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Shimano PatentShimano Patent

The world of mountain biking has been trying to make rear suspension work more selectively since … ever. There’s been Specialized’s Brain, Fox’s electronic system Live Valve and RockShox’s Flight Attendant, and now Shimano has filed a patent to use AI to control rear suspension.

While hysterical doomsayers worry about Skynet, companies are increasingly using AI as a tool to help execute tasks that computer systems have struggled to judge correctly. Patent 11866114 B2, filed in the U.S., is a system that is meant to control rear suspension performance, as well as dropper post behavior, automatically raising and lowering the saddle, depending on the rider’s needs.

The suspension control system depends on a host of sensors that monitor speed, cadence, torque, acceleration, tire pressure and braking. It also monitors the bike’s 3D position in space, checking yaw, roll and pitch. Accelerometers check suspension input as well. Perhaps the most surprising input for the system is a voice-recognition module.

That data is then evaluated by a control unit that adjusts spring rate, stroke length, lock-out and damper adjustment for suspension and seat position with the seatpost.

According to Shimano’s filing, a rider can turn the machine-learning mode on and off at will, giving them the opportunity to ride a lap of a course in learning mode and then allow the system to use that information to make adjustments suitable to the local terrain on the fly. They can then turn off the learning mode and will enjoy a suspension setup dialed to riding in that location.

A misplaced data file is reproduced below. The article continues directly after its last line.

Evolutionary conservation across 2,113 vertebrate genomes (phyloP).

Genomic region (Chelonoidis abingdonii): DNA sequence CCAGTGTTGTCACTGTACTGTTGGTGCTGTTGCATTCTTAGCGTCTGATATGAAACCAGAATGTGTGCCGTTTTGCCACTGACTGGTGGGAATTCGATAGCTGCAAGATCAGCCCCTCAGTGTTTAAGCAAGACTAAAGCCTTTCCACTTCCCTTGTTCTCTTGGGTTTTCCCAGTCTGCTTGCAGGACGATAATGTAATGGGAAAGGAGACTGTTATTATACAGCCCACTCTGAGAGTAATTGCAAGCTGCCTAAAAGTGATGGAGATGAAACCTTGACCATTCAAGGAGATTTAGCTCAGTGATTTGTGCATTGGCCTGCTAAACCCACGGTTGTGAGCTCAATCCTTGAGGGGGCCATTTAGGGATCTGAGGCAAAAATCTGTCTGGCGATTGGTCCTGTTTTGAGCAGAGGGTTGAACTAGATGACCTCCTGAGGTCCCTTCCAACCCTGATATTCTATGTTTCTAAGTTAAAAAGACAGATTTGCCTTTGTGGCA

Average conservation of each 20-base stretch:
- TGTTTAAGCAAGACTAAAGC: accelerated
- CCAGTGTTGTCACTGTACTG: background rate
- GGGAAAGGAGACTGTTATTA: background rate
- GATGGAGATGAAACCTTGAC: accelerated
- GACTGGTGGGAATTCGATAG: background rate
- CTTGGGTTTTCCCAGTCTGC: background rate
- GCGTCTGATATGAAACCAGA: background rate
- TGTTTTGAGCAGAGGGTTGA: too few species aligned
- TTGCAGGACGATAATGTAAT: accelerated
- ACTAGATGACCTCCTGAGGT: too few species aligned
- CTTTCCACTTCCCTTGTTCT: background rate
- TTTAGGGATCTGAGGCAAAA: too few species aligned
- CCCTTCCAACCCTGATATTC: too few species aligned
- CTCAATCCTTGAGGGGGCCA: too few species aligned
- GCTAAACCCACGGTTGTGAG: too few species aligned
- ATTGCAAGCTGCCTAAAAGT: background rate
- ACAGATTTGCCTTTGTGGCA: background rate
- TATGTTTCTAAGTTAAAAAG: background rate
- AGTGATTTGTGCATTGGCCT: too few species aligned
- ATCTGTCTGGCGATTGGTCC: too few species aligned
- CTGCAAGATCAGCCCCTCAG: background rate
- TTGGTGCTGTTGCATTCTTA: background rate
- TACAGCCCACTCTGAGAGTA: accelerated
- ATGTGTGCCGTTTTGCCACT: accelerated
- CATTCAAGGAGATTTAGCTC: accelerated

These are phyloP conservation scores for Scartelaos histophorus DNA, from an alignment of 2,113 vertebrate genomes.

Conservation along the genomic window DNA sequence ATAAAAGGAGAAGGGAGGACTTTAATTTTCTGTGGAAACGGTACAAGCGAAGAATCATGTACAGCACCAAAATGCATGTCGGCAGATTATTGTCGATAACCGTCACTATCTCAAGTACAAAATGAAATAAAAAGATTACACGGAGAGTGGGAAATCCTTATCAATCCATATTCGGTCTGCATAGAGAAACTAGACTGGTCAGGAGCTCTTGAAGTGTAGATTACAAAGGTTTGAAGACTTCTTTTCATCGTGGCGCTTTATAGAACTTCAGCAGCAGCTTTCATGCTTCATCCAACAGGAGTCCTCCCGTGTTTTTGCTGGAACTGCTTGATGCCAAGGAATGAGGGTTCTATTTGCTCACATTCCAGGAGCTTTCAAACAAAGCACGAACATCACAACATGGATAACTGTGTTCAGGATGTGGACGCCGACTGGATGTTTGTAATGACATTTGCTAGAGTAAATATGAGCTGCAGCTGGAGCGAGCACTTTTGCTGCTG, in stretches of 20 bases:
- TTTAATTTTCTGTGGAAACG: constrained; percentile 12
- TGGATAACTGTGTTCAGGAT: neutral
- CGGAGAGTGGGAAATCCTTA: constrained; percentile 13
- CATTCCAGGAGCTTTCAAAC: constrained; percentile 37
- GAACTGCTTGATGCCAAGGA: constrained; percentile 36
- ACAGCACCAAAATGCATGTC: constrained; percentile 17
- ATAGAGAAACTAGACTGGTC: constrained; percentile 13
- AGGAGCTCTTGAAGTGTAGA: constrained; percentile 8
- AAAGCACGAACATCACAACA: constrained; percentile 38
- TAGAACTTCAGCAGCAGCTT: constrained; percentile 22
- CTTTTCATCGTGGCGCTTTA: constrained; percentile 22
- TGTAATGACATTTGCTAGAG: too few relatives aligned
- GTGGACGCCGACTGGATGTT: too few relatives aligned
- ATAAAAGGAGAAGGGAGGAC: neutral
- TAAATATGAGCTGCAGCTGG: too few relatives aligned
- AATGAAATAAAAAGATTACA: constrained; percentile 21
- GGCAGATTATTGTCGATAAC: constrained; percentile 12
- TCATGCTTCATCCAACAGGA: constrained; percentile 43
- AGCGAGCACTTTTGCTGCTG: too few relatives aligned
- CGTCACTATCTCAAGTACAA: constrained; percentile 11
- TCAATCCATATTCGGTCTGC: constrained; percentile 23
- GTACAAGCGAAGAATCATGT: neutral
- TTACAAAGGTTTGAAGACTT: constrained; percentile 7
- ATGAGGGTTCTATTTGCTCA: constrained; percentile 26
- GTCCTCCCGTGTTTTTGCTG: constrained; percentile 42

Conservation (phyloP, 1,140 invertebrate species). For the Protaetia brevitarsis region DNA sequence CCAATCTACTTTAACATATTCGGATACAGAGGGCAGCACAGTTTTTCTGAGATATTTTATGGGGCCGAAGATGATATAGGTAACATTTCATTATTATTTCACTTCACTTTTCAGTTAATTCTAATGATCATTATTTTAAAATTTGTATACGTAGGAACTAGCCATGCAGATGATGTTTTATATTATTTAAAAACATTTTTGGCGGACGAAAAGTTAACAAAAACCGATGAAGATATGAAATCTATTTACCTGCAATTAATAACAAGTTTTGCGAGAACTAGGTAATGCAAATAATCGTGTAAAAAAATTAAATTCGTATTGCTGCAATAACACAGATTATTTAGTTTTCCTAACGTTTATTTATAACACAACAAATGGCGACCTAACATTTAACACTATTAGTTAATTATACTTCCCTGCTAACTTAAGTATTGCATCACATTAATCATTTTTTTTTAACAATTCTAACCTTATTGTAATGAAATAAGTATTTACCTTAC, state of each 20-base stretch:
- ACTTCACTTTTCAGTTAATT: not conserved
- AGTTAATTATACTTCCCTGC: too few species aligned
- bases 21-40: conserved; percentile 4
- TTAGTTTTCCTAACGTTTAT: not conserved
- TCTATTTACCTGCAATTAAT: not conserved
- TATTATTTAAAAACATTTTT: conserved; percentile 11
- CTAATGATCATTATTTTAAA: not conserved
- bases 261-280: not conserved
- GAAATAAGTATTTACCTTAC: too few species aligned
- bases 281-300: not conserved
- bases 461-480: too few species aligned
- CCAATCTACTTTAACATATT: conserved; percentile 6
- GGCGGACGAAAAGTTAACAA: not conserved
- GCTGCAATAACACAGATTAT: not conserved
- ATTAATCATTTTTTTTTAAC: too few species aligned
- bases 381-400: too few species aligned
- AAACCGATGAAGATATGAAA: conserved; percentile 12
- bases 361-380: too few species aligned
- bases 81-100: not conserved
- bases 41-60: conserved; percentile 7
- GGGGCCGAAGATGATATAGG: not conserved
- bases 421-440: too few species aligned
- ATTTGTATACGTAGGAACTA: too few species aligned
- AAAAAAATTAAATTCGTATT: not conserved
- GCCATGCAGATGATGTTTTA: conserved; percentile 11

What’s interesting about this filing is that Shimano doesn’t currently produce suspension components. There are three obvious strategies that they could be pursuing. The first is that a company that started out making bike parts, but expanded into shoes, eyewear and apparel may intend to begin producing suspension forks and rear shocks. The second is that they plan to license the technology to manufacturers like Fox or RockShox. The third possibility is that they are simply carving out a technology to prevent another company from developing it. While engineers at other companies devote enormous effort to avoid Shimano’s patents, this last option seems unlikely if only for the fact that it isn’t being developed to protect existing Shimano technology.

We look forward to learning more.

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